Sentences imposed under the new habitual B & E law must run consecutively with any sentence being served by the defendant. In other statutes (discussed in this prior post), including the regular habitual felon and drug trafficking laws, that language has been interpreted to allow concurrent sentences for convictions sentenced at the same time. I can’t think of a reason this law would be interpreted differently. Some habitual B & E status offenders—those in Prior Record Level I and II—will be eligible for probation. As I mentioned last week in the context of the new habitual felon law, it’s not clear how the law’s requirement for consecutive sentences works when applied to a suspended sentence.
Using language borrowed from the existing habitual felon law, the new law says that “felony offenses of breaking and entering committed before the person is 18 years of age shall not constitute more than one felony of breaking and entering.” G.S. 14-7.26. Given that only one prior felony (not three) is necessary to qualify a defendant as a B & E status offender, the practical effect of that rule is simply that a person’s principal B & E felony must be committed after his or her eighteenth birthday. A defendant’s second breaking and entering felony only qualifies for habitualization if it is committed after the conviction of the first felony breaking and entering offense. In that regard, the new law is a bit clearer than the existing habitual felon law, which prohibits overlapping first, second, and third prior felonies, but never explicitly says that a fourth or subsequent felony must occur after conviction of the third.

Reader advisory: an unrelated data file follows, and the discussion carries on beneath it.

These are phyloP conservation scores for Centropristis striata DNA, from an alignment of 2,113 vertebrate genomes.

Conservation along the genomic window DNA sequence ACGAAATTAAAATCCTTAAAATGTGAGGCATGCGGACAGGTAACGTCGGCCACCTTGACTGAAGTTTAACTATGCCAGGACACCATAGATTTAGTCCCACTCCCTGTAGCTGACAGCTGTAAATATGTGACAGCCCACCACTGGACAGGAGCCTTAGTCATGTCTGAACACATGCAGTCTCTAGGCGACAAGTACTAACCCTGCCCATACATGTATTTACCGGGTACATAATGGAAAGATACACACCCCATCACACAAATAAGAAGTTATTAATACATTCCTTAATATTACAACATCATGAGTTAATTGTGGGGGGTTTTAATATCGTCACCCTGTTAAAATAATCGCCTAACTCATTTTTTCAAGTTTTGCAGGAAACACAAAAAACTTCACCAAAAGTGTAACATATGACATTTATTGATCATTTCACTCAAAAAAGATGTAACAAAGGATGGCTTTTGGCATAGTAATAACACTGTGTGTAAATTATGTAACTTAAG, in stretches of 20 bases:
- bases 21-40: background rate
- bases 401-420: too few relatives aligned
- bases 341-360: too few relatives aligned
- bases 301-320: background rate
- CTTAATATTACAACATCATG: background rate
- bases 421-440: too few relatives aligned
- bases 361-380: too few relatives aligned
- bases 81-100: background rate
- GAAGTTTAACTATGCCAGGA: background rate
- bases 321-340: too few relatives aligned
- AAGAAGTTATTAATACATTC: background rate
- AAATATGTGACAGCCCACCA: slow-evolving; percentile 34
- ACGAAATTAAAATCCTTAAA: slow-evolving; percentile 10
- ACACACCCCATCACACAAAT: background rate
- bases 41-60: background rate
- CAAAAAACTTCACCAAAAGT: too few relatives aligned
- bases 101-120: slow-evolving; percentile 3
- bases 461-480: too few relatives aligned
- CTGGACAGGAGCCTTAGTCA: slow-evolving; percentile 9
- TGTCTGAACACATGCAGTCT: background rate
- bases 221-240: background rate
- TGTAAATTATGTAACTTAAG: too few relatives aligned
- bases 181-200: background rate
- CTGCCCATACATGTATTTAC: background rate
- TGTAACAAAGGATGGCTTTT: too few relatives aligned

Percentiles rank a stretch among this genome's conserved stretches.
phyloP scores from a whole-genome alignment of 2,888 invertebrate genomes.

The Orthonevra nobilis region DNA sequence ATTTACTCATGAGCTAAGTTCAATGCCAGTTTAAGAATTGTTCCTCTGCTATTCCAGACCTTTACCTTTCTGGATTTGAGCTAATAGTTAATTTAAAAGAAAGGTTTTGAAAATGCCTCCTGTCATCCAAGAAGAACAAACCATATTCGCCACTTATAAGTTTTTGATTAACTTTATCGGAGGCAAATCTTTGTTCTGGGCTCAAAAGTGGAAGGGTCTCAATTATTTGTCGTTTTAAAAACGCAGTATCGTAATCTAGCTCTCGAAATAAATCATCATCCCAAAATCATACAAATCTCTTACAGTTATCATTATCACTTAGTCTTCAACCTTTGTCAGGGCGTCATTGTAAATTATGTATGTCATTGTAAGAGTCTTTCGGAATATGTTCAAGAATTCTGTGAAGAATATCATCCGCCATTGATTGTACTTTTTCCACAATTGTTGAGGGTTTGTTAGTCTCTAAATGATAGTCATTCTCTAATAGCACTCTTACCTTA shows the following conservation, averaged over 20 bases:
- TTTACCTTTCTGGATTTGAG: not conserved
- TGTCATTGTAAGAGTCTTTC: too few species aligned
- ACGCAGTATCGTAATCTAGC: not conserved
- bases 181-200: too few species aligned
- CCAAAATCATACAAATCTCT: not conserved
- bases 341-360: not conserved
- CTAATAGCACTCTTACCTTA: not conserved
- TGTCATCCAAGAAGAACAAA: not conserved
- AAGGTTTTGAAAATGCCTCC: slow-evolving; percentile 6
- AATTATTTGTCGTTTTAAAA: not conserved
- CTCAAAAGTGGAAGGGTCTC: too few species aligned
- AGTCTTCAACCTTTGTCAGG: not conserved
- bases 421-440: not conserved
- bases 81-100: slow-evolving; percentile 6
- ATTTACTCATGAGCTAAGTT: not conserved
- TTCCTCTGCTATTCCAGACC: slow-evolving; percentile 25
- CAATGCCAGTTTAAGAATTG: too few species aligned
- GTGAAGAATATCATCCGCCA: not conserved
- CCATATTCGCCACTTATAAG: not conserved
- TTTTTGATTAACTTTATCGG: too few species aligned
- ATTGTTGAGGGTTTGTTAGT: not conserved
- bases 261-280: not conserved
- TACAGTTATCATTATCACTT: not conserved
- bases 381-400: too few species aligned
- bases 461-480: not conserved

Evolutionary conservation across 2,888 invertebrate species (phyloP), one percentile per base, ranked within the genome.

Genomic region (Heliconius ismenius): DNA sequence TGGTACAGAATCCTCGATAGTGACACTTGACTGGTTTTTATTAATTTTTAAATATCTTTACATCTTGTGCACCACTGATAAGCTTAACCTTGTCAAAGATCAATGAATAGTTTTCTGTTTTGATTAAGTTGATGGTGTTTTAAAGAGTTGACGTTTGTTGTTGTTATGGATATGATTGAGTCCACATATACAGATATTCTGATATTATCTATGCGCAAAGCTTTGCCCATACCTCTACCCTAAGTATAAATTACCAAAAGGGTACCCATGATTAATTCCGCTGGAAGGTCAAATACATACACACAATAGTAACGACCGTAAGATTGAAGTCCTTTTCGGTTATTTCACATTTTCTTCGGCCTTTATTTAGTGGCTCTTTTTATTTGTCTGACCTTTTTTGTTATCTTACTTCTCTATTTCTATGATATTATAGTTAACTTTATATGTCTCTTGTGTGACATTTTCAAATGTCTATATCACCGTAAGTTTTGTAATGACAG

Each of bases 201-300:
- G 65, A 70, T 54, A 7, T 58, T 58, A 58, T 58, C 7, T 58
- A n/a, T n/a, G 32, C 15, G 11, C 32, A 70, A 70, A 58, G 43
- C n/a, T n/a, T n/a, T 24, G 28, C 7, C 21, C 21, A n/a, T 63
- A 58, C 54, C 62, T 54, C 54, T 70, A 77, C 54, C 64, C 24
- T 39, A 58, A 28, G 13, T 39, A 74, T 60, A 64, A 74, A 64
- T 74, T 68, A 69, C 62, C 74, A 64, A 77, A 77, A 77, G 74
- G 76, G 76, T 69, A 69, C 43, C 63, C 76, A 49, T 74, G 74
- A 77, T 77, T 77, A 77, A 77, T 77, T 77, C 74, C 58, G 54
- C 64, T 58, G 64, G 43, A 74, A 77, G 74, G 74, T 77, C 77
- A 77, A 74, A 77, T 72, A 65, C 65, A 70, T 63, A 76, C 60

The new habitual B & E law is pretty similar to the existing habitual felon law in terms of procedure. The new law clearly requires the habitual status offense charge to be brought in an indictment separate from that charting the principal B & E crime. The statute thus avoids the longstanding inconsistency in G.S. 14-7.3 that appears in the same breath to require a single and separate charging documents (see p. 7–8 of Jeff Welty’s bulletin on North Carolina’s habitual felon laws). [Editor’s note: Although new G.S. 14-7.28(a) requires that the indictment for the habitual offense “shall be separate” from the indictment for the principal offense, the provision of G.S. 15A-928(b) allowing the habitual offense to be charged “in the principal indictment as a separate count” may apply.] The required contents of the B & E status offender indictment are the same as a regular habitual felon indictment, and the defendant is similarly entitled to a twenty-day waiting period before going to trial on the charge. Other provisions regarding evidence of prior convictions and trial procedure likewise mirror the existing habitual felon law.